As a college student, I experience the consequences of our polarized nation every day. I attend a university that is more socioeconomically diverse than many, but 57% of my fellow students have family incomes in the top 20%. More than half the students in my class of 2022 are from the blue states of Massachusetts, New York, California, New Jersey and Connecticut. I’ve yet to meet a publicly pro-Trump student on campus.
It’s hard for me and my fellow students to understand our country’s problems and its sources if we don’t meet people with different views and experiences than our own. If we are to truly overcome our divides and understand each other better, we need to figure out ways to get citizens to move out of their “bubbles” and interact regularly with a wider variety of their fellow citizens.
This is the motivation behind “national service” programs, famously called for by President John F. Kennedy with his Peace Corps proposal. They are now a staple for politicians, including in the 2020 presidential race. Democrat Pete Buttigieg, for example, proposes a "New Call to Service" plan that says national service is "essential to fashioning a common character."
These programs hold promise but would require a large budget and a new bureaucracy.
It's time to explore our own diversity
Fortunately, there is an existing program that has proved enormously successful and could fairly easily be repurposed for this problem: study abroad.
Over the past generation, the number of American college students studying abroad has increased dramatically. Currently, about 16% of those earning bachelor’s degrees spend part of their time in college abroad. Studying abroad is seen as a way for students to expand their worldviews, learn about other cultures and lifestyles, and gain skills like learning a language that are necessary to thrive in our globalized world.
These are, of course, important and worthwhile goals. But so is learning more about our own country, and encouraging study “at home” rather than just study “abroad” could help accomplish that. Programs that allow students to spend time at different universities in the United States do exist, but they’re quite small. Given increasing partisanship and geographic sorting, these programs ought to be scaled up significantly, in order to ensure that students learn about the different types of people and lifestyles that make America so great.
Colleges bill themselves as bastions of diversity, and with regards to race, they’ve improved greatly over the past generation. However, many universities, particularly elite ones, remain socioeconomically, geographically and politically homogeneous. For example, many top universities enroll more students from the top 1% than from the bottom 60% of the income distribution. In a survey of college freshmen, more than a third reported attending college within 50 miles of where they live, and most attend college either in their state or a neighboring one.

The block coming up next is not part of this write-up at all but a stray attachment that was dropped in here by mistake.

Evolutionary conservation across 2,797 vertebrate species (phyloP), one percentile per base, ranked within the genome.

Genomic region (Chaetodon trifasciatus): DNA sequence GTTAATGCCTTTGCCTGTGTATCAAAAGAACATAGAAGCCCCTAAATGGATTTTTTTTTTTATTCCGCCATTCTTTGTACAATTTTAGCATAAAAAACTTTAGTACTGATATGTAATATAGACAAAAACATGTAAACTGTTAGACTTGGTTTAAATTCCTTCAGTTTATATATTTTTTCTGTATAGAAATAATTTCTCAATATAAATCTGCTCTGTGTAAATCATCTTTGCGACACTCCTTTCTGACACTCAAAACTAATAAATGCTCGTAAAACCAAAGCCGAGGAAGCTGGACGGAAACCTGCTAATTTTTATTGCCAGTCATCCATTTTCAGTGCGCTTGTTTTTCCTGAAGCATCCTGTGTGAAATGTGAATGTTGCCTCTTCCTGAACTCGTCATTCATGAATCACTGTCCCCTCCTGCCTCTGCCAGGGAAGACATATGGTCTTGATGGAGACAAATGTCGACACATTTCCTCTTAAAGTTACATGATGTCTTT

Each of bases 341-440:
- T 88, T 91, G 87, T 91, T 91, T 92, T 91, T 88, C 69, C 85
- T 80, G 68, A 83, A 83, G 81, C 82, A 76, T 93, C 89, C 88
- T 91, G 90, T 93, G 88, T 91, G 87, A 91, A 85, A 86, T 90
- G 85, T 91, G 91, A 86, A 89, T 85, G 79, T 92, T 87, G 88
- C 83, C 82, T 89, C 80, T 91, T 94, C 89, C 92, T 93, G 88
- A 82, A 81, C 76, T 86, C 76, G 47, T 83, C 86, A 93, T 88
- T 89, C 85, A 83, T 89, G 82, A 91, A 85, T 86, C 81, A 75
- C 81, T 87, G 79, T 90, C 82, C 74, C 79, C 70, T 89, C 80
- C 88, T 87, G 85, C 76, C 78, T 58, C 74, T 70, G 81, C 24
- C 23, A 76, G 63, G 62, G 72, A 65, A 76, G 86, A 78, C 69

Help us learn about each other
Imagine if colleges set up programs to encourage students to spend a semester at a campus very different from theirs. If students from Hillsdale College and Harvard University, or State University of New York at Albany and The University of Alabama, or Brigham Young University and Brandeis University, switched places and spent a semester learning and living together?
When people have one-off encounters with someone different from them, they’re not likely to deeply connect with and empathize with that person. But when they spend significant amounts of time with them, doing a wide variety of activities — sports, social events, volunteering, campus jobs — they’re more likely to relate to and perhaps even befriend them.
Such “study in the U.S.” programs should be the foundation for other campus initiatives to encourage students to have difficult conversations and interactions in safe and civil settings. This would not only inject different ideas but also make colleges places where young people learn the skills needed to become informed and empathetic citizens in a diverse society.
Helping Americans learn more about the world is important, but so is helping Americans learn more about each other. Too many colleges have come to reflect the sorting and polarization plaguing our country. But they could become the place where we start to overcome these trends. The next time a college or university decides to add a new destination for their study abroad programs, they might consider Mississippi or Massachusetts in addition to Madrid. They’ll be doing their students, and our democracy, a favor.
Isaac Rose-Berman is a rising sophomore at Brandeis University and an intern at The Flip Side, a free daily newsletter that seeks to bridge the divide between Democrats and Republicans. Follow him on Twitter: isaacberman42
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This article originally appeared on USA TODAY: Colleges can heal polarized America with study abroad at home programs